Benign Positional Vertigo (cont.)
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Benign Paroxysmal Positional Vertigo Diagnosis
Diagnosis of BPPV begins with the health care practitioner taking a detailed history and performing a physical examination. History may include questions in regard to when the vertigo began, how long it lasted and whether certain positions make it better or worse. Information about past medical history, medications, and recent surgeries may be helpful. Other potential complaints need to be assessed including presence of fever or chills, weakness, recent falls, loss of power or sensation on one side of the body, loss of vision or hearing, ringing in the ears, headache, neck stiffness, or slurred speech.
Physical examination will focus on the neurologic exam. The health care practitioner will want to assure there is normal movement and sensation in the patient's body. Morevoer, it is important to make certain that the cause of the vertigo does not arise in the cerebellum, the part of the brain that is responsible for balance and coordination, so the health care practitioner may perform a few physical tests of the person's balance.
During the eye exam, the health care practitioner may try to demonstrate nystagmus (involuntary eye movements that occur as the brain tries to compensate for the abnormal signals it is receiving from the inner ear). Sometimes the health care practitioner will need to have the patient change positions to get nystagmus to occur; the position change often reproduces the vertigo complaint. This reproduction of symptoms is called the Dix-Hallpike test.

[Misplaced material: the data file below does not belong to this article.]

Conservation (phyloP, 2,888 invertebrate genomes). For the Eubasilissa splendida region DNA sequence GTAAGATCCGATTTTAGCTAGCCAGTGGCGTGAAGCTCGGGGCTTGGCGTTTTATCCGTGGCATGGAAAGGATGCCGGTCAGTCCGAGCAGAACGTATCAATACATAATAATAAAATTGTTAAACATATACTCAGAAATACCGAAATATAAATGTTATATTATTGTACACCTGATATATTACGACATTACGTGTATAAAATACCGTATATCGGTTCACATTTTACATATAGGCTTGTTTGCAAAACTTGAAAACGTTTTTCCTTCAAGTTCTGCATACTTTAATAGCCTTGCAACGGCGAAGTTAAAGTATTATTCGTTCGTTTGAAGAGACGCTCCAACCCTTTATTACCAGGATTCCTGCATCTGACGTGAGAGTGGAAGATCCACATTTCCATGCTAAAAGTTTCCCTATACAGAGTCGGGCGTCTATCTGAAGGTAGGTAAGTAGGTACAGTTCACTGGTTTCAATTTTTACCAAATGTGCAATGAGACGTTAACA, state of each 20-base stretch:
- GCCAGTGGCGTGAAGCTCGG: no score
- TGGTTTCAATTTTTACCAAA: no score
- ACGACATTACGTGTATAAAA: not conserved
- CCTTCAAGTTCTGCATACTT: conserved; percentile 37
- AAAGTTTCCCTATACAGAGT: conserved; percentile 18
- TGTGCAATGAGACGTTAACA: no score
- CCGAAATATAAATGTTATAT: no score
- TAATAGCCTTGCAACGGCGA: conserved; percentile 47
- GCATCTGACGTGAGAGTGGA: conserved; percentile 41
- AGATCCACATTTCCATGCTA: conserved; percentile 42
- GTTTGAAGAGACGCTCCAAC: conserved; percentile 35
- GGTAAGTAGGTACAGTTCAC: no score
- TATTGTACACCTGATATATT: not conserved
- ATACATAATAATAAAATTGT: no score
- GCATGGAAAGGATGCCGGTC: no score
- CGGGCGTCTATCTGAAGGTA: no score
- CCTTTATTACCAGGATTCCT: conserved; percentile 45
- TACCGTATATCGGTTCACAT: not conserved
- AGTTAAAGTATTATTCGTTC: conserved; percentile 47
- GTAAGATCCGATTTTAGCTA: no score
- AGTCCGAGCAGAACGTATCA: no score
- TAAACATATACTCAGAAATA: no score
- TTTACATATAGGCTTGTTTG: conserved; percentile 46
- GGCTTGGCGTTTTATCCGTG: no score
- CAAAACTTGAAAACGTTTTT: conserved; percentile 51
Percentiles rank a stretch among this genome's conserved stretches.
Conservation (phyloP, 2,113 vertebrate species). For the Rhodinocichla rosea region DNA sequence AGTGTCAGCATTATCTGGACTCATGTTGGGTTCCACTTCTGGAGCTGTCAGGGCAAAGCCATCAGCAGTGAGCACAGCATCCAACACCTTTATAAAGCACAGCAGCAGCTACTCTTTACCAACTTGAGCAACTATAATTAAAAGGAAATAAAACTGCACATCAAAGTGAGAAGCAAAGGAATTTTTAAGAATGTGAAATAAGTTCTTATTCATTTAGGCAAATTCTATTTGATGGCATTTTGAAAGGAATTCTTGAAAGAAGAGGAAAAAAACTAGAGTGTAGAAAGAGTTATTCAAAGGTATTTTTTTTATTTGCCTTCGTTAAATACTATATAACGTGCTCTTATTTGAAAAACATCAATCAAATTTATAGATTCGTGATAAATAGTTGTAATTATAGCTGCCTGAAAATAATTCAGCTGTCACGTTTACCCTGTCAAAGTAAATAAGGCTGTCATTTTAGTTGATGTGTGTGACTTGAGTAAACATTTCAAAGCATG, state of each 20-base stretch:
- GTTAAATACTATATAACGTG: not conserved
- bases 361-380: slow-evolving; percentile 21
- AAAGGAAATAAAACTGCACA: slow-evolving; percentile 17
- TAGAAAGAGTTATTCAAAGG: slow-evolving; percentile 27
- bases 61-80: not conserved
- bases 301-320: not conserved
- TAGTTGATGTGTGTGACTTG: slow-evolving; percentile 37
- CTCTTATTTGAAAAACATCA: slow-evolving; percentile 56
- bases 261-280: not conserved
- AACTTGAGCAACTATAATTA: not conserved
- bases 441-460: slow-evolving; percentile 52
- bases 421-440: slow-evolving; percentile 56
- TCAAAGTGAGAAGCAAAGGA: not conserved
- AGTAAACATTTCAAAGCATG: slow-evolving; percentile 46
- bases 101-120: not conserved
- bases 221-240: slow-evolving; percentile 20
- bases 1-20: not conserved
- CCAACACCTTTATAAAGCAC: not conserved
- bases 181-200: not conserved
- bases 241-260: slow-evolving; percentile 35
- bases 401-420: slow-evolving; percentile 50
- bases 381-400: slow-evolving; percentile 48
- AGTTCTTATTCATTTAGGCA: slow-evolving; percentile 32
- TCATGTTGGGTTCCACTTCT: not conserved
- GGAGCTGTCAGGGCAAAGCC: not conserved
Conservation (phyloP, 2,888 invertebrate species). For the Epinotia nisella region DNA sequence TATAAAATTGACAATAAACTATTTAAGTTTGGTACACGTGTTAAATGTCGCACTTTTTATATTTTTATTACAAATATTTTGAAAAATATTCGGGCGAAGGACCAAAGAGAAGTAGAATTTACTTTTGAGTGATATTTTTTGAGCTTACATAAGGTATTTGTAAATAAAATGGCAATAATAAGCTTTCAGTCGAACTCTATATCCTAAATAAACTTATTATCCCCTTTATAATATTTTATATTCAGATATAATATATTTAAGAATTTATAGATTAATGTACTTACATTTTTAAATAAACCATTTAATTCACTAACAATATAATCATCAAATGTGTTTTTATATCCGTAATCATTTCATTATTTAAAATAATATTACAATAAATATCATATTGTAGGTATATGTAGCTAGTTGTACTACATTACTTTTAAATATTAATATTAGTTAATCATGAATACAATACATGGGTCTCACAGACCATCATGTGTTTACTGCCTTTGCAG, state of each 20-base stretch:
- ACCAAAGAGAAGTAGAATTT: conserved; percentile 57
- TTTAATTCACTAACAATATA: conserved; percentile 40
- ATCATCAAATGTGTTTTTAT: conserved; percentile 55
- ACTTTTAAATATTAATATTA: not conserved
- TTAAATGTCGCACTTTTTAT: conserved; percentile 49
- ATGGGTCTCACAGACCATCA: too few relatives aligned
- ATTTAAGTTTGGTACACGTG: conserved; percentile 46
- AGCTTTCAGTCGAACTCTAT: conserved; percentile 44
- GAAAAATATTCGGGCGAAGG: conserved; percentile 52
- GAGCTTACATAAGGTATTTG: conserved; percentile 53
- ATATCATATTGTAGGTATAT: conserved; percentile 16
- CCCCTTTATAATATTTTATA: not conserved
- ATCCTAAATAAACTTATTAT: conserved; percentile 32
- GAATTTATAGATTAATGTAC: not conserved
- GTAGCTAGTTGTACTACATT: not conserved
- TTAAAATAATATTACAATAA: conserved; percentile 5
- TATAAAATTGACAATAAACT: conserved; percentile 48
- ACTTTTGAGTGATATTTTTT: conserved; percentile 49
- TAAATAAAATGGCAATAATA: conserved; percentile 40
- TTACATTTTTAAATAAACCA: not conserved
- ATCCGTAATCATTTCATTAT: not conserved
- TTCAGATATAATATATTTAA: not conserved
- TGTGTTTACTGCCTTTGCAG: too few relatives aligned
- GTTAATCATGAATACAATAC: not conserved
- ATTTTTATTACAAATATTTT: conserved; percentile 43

The diagnosis of benign paroxysmal positional vertigo frequently is made by history and physical examination so no further tests are needed. However, if there is concern that another less benign cause of vertigo may be present, other tests may be required.
Specialists that can help with the diagnosis and treatment include otolaryngologists (ear, nose, and throat physicians), neurologists and physical therapists specializing in vestibular rehabilitation.
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